Table_1_Assessment of Bone Metabolism in Male Patients With Benign Paroxysmal Positional Vertigo.doc
Objective: Several studies have suggested a probable association between benign paroxysmal positional vertigo (BPPV) and both reduction of bone mineral density (BMD) and serum vitamin D levels, but none of these studies have explored their findings by examining bone turnover markers (BTM) in male idiopathic BPPV patients. This study aimed to evaluate the relationship between BMD and serum 25-hydroxyvitamin D (25(OH) D), with the occurrence of BPPV along with the characteristics of bone metabolism in male idiopathic BPPV patients.
Methods: This retrospective study comprised 60 male idiopathic BPPV patients and 92 age-matched healthy controls referred to Ningbo No.2 Hospital during the period of February 2016 to February 2018. All subjects' serum levels of 25(OH) D, bone formation marker amino-terminal propeptide of type I procollagen (PINP), and bone resorption marker β-isomerized carboxy-terminal telopeptide of type I collagen (β-CTX) were measured. BMD was determined by dual energy X-ray absorption at the lumbar spine and hip.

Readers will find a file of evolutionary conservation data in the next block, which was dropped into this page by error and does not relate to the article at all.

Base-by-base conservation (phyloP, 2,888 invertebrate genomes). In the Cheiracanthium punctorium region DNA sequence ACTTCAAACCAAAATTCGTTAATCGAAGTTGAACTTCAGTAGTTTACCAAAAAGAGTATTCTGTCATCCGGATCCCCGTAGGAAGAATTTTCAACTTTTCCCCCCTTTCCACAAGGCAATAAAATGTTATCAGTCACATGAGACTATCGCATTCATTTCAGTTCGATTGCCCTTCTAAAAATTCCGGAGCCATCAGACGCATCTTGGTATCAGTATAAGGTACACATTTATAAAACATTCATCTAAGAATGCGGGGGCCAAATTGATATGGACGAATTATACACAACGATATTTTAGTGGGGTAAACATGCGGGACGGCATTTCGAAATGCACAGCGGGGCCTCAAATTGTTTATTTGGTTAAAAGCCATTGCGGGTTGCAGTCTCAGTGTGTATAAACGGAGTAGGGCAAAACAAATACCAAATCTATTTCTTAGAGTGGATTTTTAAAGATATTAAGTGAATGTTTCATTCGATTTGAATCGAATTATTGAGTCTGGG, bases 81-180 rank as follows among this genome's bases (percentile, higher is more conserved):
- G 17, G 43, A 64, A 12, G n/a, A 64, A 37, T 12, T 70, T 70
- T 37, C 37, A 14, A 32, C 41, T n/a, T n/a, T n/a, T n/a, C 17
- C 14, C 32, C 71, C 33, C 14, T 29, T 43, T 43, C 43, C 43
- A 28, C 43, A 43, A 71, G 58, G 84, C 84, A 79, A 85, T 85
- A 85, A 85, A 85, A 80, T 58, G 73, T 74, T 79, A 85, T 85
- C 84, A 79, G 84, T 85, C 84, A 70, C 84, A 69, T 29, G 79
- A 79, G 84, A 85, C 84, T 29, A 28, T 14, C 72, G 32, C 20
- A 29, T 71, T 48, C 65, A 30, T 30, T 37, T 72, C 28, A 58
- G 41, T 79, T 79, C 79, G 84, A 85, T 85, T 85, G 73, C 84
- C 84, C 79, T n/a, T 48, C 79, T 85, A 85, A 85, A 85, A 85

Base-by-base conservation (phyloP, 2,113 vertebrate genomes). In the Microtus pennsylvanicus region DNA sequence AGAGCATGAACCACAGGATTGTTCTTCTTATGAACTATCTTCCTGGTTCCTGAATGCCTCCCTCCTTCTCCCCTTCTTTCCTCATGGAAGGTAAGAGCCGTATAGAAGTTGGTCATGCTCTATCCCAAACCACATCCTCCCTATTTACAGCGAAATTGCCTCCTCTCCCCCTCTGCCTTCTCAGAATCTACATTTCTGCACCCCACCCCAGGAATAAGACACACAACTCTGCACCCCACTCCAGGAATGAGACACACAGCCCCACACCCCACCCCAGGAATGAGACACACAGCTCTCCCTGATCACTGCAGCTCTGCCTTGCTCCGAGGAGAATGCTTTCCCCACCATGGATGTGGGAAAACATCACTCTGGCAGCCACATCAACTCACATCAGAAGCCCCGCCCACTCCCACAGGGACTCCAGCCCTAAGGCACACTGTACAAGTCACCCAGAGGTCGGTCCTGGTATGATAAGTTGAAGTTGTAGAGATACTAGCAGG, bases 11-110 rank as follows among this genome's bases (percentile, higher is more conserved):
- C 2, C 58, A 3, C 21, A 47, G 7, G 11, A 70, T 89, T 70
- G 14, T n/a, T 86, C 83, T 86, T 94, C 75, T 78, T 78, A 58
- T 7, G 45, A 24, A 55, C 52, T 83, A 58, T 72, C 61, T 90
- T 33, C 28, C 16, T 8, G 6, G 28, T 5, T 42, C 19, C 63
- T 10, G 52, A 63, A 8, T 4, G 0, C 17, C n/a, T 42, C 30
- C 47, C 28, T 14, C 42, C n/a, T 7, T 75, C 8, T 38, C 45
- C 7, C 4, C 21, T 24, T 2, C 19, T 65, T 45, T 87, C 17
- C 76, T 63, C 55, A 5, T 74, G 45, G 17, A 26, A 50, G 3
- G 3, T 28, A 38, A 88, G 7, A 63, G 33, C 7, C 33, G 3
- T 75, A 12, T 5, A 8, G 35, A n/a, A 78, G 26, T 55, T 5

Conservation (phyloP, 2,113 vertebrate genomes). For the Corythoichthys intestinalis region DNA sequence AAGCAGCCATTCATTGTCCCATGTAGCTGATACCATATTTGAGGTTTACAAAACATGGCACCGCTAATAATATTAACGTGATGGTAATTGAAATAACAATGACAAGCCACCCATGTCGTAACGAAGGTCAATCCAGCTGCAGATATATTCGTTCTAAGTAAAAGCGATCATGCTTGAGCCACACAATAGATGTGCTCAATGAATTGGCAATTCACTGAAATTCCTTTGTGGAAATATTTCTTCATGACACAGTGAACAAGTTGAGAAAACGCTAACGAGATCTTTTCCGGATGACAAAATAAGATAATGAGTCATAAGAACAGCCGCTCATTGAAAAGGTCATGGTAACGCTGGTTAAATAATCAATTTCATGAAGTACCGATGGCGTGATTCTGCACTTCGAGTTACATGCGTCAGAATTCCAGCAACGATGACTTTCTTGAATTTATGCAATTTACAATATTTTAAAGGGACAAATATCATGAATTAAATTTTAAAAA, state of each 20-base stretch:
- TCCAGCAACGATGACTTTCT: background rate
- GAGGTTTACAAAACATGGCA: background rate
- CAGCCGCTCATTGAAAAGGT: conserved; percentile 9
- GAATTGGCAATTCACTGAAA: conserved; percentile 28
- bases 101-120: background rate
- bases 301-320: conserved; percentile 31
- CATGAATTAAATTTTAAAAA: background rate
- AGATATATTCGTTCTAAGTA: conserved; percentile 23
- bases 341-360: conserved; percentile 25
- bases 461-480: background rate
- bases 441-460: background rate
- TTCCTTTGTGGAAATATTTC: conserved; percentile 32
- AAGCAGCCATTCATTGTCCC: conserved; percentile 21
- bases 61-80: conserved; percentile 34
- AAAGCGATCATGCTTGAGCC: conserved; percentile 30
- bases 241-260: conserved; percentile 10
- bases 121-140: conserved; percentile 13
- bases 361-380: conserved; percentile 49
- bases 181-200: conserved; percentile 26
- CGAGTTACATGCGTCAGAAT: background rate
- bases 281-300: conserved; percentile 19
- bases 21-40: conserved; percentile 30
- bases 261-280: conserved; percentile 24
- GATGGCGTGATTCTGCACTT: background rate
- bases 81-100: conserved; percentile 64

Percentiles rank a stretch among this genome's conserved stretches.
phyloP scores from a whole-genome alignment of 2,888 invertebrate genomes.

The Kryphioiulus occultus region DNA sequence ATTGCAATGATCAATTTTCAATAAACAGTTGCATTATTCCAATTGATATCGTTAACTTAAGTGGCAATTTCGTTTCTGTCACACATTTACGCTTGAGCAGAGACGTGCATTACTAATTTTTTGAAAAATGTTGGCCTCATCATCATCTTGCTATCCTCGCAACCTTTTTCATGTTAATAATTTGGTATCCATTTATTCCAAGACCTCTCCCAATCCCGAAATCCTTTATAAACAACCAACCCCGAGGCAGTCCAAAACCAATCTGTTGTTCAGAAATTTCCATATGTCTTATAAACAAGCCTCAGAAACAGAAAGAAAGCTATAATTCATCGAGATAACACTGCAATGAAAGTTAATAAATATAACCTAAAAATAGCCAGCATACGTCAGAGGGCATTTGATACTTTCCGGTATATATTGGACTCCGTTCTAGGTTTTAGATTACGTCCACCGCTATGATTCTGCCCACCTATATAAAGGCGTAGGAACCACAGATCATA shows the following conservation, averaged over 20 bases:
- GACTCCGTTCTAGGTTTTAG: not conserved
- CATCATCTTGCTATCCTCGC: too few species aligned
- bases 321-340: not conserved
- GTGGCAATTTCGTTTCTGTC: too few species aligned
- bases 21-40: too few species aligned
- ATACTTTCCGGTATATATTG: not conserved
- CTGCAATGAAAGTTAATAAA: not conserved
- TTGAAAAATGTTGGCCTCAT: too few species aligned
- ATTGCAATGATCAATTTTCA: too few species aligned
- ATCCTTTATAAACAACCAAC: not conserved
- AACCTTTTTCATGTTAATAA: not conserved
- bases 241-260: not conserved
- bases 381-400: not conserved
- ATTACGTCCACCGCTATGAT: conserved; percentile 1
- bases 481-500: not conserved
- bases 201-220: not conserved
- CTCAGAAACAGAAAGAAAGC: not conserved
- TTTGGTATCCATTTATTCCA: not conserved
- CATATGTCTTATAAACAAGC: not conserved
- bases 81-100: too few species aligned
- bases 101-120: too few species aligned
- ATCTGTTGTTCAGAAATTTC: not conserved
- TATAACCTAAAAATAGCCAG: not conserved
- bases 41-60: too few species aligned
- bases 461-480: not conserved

Results: Among male patients with BPPV, the prevalence of BMD reduction was 35.0%, which was similar to that of 27.2% in healthy controls. There were significant differences in the mean serum 25(OH) D level and prevalence of vitamin D deficiency between the two groups, with p-values of 0.049 and 0.009, respectively. The bone turnover markers of PINP and β-CTX in BPPV patients were lower than those in healthy controls. Logistic regression showed that vitamin D deficiency were associated with BPPV with an odds ratio of 3.8 (95% confidence interval = 1.25–11.73).
Conclusion: Our study found that decreased serum vitamin D may be a risk factor for BPPV in male patients. The level of bone turnover among male patients with BPPV was lower than that among healthy controls.